But damn, I still love riding bikes.

Bacon: the death of you?

Bacon: the death of you?

Just as I love a glass of wine, or whisky, even though I know they’re bad for me. And just as people love bacon and processed meat, even though the World Health Organisation has now forcefully stated that they can lead to cancer. Not to mention the peril of smoking or heavier drugs.

Every day, in all sorts of ways, we all run risks, we take chances, we make choices, that pit personal health or safety against a wish for pleasure, need, money or other goals. The risks of breathing through apparatus underwater for the reward of hanging out with amazing creatures like manta rays … the risk of financial uncertainty through chasing the reward of a creative life … the risk of death in a plane crash versus the reward of flying to Europe … the risk of your heart, for the reward of love … pouring money into a poker machine to risk losing the rent versus a long shot to win big. This weekend and on Tuesday, Australians will pour ignorant millions into backing racehorses most of us have no idea about, dreaming of a collect and bragging rights.

me diving with a manta ray. Worth any risk ...

Me diving with a manta ray. Worth any risk … Pic: Chris Garraway.

… The risk of hurting yourself in physical exercise for the reward of overall health. This morning, I had to cross one of Melbourne’s most bizarre and intense road intersections, by foot. It’s the one near the Yarra River where Docklands turns into South Melbourne. You know: that little Lorimer Street-Montague Street-Johnson-Street-Wurundjeri Way-Princes Freeway onramp/offramp-West Gate Freeway onramp-offramp crossroad, with massive freeway overpasses overhead. Near South Wharf. I had to walk from the Port Melbourne side to South Wharf, which involves a lot of endless waiting for red men to turn into briefly flashing green men for disjointed crossings. Or you can wait until the little man turns green and just run for it, and see how far you can get before the mountain of traffic closes down all routes, and you’re marooned on a traffic island somewhere in the middle.

It is a lot like that scene in the excellent film, Bowfinger, where Eddie Murphy’s character has to cross an LA freeway for a movie shot.

So, there I was, and the green man turned green. I broke into a loping run, not exactly sprinting but moving fast enough to cover the whole intersection, a dozen or so lanes in eight separate chunks, south to north. Then feeling bold, to cross the six or eight lanes east to west.

Not your average crossroad: LA comes to Port Melbourne/Docklands.

Not your average crossroad: LA comes to Port Melbourne/Docklands.

And I stopped and reflected that I’m so glad I’m fit enough to run an obstacle course like that, without thinking about it; without having to worry about getting puffed or my legs not being ready to work on demand. Sure, I could be fitter, a lot fitter, but hockey and my wider life allows me the luxury of having confidence in my body for everyday/nothing moments like that.

This is not something anybody should take for granted. I watched a kid in a wheelchair struggle around a ‘walkathon’ at his primary school yesterday. Closer to home, my dad is in a bad way at the moment and struggles to leave his chair, let alone leave the house. Everything’s a battle. Watching him wrestle with the absolute basics, I feel thankful for my mostly working body.

And so to my fading stomach bruise and who knows what new bruises or strains are to come when I play a social game of hockey tomorrow night, or next turn out in my black and yellow colours for the Cherokees.

And I finally knew what to say to Cassius. I said: ‘Cass, the thing is, I just have so much fun playing hockey, that it’s worth a few bruises. Let me ask you something, would you rather, in your life, have awesome fun which means a few bruises, or be totally safe, never in danger, and therefore never have a bruise … but also, therefore, not have any fun?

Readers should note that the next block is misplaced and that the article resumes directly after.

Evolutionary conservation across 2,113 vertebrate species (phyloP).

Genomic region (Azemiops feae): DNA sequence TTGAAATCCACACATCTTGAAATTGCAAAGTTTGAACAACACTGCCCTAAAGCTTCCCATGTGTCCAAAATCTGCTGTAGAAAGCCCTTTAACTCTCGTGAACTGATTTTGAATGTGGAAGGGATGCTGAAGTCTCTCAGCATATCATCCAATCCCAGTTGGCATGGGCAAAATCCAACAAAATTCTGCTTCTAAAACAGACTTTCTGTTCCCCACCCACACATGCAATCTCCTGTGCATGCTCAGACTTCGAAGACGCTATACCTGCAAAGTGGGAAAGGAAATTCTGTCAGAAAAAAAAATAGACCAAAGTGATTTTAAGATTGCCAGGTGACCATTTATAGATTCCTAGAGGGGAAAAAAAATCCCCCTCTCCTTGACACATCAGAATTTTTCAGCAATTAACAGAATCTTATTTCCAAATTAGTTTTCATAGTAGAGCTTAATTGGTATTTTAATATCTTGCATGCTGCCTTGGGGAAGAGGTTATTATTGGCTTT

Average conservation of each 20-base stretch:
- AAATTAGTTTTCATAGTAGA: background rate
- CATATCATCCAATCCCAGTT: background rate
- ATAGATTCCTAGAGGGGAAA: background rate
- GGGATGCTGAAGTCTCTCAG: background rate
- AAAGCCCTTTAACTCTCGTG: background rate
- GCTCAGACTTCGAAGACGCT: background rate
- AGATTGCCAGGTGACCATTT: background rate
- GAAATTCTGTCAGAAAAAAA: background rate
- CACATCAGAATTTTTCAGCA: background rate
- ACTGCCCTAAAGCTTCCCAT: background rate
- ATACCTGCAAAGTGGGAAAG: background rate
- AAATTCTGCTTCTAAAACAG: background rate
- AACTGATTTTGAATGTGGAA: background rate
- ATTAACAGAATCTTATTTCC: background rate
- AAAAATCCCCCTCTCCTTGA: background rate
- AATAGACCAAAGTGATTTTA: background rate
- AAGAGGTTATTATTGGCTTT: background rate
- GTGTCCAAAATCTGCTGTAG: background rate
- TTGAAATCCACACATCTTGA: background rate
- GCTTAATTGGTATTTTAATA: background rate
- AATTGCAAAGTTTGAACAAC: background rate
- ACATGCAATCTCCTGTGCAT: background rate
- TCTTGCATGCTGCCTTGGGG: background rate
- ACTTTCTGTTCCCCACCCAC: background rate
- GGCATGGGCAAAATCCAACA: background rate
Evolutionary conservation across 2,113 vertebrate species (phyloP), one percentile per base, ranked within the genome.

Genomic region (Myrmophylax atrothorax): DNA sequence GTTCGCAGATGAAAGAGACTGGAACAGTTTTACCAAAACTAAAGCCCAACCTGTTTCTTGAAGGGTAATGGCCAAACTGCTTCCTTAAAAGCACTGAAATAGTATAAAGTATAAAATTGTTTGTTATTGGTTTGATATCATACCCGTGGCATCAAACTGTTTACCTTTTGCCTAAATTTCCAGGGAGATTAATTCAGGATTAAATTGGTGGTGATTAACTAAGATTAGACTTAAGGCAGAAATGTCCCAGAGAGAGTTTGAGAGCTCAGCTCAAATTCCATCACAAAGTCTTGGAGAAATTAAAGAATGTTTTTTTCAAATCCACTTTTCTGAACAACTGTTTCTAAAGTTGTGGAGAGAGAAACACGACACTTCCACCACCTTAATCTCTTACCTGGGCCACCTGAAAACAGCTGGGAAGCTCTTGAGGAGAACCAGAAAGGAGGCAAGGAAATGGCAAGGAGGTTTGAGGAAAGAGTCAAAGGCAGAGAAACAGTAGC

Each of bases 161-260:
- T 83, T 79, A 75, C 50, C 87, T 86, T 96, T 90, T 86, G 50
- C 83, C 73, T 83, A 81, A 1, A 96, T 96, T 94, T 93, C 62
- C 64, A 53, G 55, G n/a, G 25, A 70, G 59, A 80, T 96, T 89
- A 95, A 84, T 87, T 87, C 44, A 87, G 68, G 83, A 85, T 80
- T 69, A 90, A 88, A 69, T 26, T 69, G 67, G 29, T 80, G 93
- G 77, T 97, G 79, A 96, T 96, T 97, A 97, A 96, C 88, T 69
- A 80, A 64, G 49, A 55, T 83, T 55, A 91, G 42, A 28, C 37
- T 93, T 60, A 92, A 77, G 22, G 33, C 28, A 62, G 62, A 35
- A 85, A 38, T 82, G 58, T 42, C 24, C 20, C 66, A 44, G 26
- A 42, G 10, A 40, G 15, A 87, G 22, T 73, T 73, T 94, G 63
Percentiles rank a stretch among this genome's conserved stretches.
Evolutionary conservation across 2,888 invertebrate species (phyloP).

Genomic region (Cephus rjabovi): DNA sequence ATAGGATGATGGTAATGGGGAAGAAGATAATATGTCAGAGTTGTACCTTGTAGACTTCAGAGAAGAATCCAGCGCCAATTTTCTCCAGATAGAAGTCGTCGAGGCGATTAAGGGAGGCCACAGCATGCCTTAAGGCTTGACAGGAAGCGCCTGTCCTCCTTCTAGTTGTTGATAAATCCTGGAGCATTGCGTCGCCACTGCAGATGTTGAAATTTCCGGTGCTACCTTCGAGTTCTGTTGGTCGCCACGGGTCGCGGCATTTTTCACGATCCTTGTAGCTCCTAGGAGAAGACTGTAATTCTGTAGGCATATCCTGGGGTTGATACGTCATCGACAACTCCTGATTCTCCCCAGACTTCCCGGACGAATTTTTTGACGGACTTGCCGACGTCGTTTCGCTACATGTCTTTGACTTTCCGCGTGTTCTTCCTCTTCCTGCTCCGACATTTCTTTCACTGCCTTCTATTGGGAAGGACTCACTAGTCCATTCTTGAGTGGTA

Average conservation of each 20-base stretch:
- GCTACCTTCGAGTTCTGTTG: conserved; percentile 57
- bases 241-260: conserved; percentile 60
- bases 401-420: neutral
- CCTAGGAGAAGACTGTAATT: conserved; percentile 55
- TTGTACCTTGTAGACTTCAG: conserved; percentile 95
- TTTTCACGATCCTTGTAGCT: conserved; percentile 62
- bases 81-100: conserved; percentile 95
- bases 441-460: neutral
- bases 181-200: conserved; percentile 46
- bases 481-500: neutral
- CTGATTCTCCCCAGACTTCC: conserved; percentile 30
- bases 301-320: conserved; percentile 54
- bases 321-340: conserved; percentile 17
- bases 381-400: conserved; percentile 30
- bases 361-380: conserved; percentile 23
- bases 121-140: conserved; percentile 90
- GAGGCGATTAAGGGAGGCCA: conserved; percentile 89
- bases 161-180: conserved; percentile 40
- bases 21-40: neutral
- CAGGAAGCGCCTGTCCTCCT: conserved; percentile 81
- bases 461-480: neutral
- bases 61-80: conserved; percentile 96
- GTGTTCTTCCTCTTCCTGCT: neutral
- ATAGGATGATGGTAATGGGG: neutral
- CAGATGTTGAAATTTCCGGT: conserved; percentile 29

‘For me, it’s easy. I choose the fun.’

He thought about it, shrugged, noticed his Star Wars Lego and that was that. He tossed up another of life’s big questions: who was the cooler bad guy: Darth Vader or Darth Maul? This took less deep thought. I’m on Vader.

 

** Postscript: I read once that Gordie Howe, Mr Hockey, perfected this move (the hard stick off the boards) if opponents tried to slam him into the wall. He would brace, but leave the end of his stick out behind him, so they ran into that, instead of his back. Trust me, it hurts.

Ninja moves.

A close friend of mine, Simon Coronel, is an illusionist (no really: go see his show at the looming Melbourne Magic Festival – he’s world class). We get together for coffee or possibly something more alcoholic whenever we can, and swap stories, brainwaves, concepts, crazy plans, angst, moments, the germ of a good idea … you get the picture.

Button available here.

Button available here.

Once, during one of these sessions, at the Black Cat on Brunswick Street, we got to talking about moments where you somehow accidentally pulled off something pretty much impossible in everyday life, for no great reward. Let me explain: in movies, this happens all the time. An action Hero will catch a spear out of mid-air and throw it back, killing the original thrower. Or will leap out of a skyscraper and one-handed-catch the foot-rail of a helicopter to be carried to safety, or maybe kill everybody in the helicopter and then jump off, rolling neatly off a café umbrella, breaking his fall, to land on his feet next to  Halle Berry, who will take him straight to a hotel room to celebrate. That kind of thing. They never miss that spear, or that catch, or that leap, or that umbrella. Usually, these actions save the world.

In real life, you don’t save the world. And rarely in real life can you pull off such feats of physical skill, timing and sheer chutzpah anyway.

Especially while managing to look like you totally meant it.

But sometimes it can happen. OK, I’ll give you a lesser example. I am the world’s worst soccer player. That, and basketball, are the two ball sports I simply cannot play. I’ve tried. I’ve failed.